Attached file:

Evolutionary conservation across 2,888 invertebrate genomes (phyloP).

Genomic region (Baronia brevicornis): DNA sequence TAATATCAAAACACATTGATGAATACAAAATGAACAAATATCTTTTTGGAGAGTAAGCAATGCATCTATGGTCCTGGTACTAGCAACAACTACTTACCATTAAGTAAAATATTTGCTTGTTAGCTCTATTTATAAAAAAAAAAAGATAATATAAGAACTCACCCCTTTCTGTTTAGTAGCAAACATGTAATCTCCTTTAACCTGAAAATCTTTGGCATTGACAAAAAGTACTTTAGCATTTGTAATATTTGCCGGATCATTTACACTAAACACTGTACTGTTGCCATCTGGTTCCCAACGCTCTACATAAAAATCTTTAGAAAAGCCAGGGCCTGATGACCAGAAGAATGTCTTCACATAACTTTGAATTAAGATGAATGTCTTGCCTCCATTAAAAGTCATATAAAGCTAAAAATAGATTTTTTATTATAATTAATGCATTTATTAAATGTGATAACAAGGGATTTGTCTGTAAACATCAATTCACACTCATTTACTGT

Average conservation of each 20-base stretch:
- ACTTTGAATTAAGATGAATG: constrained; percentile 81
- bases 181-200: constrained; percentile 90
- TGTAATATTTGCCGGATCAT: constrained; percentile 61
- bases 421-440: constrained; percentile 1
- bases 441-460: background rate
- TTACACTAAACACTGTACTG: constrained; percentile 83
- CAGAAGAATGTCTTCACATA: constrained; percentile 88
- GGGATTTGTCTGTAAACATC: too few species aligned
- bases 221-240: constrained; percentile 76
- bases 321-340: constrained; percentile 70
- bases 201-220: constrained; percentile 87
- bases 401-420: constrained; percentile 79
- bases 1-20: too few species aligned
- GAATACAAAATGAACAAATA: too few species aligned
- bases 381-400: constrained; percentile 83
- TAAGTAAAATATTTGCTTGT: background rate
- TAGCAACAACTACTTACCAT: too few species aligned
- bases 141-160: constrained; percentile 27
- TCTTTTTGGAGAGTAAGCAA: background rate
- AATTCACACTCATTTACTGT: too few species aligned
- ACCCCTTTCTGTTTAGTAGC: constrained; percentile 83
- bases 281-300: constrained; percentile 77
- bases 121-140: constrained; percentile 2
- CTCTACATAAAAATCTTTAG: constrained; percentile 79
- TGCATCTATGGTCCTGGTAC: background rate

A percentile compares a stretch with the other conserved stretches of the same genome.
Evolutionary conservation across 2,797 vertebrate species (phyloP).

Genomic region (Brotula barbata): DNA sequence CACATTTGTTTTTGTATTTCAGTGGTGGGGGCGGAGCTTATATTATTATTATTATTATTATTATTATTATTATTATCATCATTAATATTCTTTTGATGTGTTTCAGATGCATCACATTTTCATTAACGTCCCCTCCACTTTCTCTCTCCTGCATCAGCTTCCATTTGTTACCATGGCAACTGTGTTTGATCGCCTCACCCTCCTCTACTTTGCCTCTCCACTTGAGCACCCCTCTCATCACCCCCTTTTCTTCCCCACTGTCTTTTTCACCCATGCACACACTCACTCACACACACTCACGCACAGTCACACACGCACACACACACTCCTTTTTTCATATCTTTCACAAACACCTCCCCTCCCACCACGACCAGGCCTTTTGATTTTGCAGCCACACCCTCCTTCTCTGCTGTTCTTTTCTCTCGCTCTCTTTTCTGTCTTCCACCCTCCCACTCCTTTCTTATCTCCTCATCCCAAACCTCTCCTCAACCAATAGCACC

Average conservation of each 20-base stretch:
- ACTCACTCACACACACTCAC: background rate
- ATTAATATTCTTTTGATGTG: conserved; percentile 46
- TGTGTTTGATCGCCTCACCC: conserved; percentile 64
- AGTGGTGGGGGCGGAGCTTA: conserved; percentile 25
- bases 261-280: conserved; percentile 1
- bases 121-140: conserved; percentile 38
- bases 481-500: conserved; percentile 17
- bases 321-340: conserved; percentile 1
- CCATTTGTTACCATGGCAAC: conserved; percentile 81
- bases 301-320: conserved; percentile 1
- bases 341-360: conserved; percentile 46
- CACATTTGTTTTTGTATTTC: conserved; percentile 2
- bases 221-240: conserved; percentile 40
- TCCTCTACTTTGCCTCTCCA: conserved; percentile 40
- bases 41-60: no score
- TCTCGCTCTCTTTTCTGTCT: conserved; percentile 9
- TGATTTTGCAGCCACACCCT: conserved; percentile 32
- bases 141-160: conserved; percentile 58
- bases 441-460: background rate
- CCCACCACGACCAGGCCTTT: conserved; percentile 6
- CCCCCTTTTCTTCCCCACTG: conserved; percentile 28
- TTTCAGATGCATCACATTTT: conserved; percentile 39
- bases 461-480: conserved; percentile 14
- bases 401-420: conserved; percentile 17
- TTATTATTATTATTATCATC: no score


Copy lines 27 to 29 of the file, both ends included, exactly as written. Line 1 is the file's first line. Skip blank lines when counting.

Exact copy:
- CTCTACATAAAAATCTTTAG: constrained; percentile 79
- TGCATCTATGGTCCTGGTAC: background rate

A percentile compares a stretch with the other conserved stretches of the same genome.